The history of pre-acceptance patent publication in Australia

The history of pre-acceptance patent publication in Australia

The history of pre-acceptance patent publication in Australia

Apart from a few of the older members of the patent attorney profession in Australia most Australian patent attorneys will not be aware that publication of patent applications 18 months from the earliest priority date is only a recent invention. Up until the 1970s, most countries only published patent applications upon acceptance or grant. In view of difficulties in achieving international harmonisation in relation to other aspects of patent law, it is quite surprising that 18 month publication is now almost universally accepted.

History of publishing patent applications prior to acceptance or grant

As it turns out, Australia was one of the first countries, if not the first country, to introduce a system for publishing patent applications prior to the acceptance or grant. From 1903 to the present Australia has implemented various pre-acceptance publication regimes which have ranged from publishing applications on filing, to publishing applications two years from filing. Publication of applications on filing, which was introduced with retrospective effect in 1946 following the second World War, proved to be particularly contentious, resulting in objections from The Institute of Patent Attorneys, The Chartered Institute of Patent Agents (CIPA) and The British Board of Trade. As a result of these objections agreement was reached with the Government that the Patent Office would delay publication for at least two months following filing.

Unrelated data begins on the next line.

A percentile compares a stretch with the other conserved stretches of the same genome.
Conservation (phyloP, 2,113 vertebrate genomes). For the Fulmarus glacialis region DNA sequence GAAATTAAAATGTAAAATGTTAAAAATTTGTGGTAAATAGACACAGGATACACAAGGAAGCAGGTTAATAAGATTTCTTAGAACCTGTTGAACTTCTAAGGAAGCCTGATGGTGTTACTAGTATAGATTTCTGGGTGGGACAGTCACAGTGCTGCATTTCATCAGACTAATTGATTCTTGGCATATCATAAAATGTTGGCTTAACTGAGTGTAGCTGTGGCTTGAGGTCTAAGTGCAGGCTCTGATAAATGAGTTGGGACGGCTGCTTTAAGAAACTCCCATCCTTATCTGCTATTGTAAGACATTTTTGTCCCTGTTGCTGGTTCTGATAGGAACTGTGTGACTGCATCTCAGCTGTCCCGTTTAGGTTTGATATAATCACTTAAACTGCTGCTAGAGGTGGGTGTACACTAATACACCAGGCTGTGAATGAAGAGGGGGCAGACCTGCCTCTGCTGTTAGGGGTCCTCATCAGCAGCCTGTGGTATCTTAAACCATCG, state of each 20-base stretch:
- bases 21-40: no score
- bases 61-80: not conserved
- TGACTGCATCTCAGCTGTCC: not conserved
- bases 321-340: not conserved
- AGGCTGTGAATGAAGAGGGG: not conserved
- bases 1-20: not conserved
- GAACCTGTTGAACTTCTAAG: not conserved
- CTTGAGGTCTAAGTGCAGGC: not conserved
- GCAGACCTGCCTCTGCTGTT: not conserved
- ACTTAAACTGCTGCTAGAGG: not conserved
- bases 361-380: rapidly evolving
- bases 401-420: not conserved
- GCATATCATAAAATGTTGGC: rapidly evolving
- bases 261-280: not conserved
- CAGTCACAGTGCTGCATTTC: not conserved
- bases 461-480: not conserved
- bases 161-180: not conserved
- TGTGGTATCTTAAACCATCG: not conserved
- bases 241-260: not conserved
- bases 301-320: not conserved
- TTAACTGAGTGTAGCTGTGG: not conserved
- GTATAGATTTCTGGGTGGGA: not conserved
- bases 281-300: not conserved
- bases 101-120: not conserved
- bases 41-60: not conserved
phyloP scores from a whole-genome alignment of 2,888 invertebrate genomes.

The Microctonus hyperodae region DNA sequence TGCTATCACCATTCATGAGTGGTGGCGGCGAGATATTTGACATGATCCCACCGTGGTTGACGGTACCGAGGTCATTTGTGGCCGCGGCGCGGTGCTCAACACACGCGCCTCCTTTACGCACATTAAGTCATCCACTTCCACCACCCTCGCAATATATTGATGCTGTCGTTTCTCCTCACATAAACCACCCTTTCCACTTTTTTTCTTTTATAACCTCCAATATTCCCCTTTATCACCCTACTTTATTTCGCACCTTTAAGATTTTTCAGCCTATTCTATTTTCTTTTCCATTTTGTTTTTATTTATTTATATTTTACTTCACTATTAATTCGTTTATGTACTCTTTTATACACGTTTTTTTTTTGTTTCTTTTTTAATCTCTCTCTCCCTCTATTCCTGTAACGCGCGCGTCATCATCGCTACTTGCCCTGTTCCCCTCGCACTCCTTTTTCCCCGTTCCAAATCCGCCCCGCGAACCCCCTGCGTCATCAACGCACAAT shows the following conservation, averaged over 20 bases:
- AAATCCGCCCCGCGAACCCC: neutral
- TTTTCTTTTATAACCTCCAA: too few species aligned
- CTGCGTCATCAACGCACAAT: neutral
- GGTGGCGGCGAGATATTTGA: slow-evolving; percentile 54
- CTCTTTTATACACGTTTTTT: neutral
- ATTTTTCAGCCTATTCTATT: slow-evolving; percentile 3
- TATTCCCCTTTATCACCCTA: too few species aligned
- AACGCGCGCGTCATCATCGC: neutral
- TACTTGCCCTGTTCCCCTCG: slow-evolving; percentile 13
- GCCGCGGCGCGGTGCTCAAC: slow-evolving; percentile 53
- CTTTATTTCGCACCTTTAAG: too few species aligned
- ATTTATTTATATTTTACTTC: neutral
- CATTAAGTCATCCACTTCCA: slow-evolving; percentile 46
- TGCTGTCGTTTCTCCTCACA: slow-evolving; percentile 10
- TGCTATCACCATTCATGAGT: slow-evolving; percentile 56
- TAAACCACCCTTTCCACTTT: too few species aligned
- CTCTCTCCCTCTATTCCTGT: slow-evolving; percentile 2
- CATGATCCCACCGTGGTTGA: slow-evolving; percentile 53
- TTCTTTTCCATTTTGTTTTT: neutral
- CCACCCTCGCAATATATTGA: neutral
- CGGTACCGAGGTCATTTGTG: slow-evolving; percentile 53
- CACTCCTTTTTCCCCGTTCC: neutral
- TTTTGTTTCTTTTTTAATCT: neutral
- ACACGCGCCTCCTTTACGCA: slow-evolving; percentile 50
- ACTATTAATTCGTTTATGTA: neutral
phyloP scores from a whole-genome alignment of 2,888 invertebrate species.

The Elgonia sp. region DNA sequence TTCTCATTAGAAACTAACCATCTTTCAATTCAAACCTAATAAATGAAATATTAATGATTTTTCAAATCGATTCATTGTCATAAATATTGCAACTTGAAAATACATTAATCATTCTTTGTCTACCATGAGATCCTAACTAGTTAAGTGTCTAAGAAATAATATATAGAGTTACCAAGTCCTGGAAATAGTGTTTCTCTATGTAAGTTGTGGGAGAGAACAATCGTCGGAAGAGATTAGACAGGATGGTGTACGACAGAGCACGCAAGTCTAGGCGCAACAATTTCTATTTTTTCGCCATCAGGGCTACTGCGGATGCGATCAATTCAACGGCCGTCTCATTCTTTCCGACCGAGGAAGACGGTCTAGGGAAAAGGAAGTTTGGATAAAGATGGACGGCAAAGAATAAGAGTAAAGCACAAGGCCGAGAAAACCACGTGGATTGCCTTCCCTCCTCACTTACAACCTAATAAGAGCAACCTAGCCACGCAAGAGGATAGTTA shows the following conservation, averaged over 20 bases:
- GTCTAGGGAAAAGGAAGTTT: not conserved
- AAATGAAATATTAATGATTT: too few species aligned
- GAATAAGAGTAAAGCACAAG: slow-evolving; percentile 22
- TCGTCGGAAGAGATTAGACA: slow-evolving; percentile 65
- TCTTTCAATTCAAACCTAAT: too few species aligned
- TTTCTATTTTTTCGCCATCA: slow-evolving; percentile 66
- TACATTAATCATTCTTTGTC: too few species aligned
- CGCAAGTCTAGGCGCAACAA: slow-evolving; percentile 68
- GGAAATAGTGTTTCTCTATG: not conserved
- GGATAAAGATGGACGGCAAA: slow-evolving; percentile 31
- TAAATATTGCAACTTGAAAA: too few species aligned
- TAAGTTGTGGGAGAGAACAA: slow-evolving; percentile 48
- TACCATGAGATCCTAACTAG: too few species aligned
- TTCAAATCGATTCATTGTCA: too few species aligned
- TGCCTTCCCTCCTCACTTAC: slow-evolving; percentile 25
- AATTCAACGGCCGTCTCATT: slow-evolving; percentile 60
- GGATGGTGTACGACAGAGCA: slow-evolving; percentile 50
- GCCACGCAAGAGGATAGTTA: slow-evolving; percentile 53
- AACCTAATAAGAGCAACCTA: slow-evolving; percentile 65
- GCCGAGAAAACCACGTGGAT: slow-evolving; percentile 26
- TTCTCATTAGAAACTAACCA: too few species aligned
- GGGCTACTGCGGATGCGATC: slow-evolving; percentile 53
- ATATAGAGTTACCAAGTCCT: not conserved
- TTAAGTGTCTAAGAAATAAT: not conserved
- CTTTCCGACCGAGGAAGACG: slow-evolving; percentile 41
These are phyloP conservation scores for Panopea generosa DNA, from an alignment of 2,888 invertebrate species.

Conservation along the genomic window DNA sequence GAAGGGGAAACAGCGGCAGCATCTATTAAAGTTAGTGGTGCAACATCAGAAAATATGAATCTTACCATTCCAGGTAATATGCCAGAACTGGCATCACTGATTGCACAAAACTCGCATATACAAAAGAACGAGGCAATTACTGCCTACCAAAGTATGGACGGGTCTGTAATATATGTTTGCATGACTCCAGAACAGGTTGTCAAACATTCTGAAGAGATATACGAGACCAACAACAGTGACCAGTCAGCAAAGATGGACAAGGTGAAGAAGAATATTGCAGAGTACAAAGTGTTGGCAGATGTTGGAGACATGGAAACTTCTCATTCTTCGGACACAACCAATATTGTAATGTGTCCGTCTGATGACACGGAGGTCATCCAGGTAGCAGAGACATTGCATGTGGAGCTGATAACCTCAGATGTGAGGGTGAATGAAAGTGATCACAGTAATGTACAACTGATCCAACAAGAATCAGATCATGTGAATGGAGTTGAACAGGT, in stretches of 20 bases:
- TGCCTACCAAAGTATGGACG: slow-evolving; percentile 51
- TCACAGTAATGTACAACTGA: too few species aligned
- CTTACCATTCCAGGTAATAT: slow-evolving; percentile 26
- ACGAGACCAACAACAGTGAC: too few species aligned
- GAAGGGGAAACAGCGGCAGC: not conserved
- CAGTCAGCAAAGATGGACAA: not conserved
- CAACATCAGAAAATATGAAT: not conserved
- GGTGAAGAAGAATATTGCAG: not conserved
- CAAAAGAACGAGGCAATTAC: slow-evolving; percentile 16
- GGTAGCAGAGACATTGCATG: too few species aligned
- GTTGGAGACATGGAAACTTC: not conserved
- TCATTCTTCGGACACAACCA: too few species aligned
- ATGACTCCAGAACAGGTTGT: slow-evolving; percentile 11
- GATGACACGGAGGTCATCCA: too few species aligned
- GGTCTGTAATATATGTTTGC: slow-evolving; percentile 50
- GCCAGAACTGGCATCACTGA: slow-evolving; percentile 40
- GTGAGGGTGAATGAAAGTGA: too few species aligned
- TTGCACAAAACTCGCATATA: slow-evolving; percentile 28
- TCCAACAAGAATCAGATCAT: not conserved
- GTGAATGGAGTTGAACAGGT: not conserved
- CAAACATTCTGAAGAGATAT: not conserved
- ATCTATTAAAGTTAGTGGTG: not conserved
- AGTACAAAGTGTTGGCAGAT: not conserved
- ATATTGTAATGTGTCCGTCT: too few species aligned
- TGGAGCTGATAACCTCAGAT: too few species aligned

It is interesting that an issue which has been the subject of so much debate and legislative reform in Australia, capturing the interest of at least two former Australian Prime Ministers, Sir Robert (Bob) Menzies and Gough Whitlam, has been the subject of so little debate in international forums. It is also interesting that pre-acceptance publication at 18 months is now almost universally accepted throughout most jurisdictions, including to some extent the United States which resisted pre-acceptance publication for so long.

Michael Caine, a partner of Davies Collison Cave, published a paper in the August 2009 edition of the IPTA Newsletter which discusses the various pre-acceptance publication regimes which have operated in Australia since 1903 until the present, and the reasons for their introduction. Click here to download.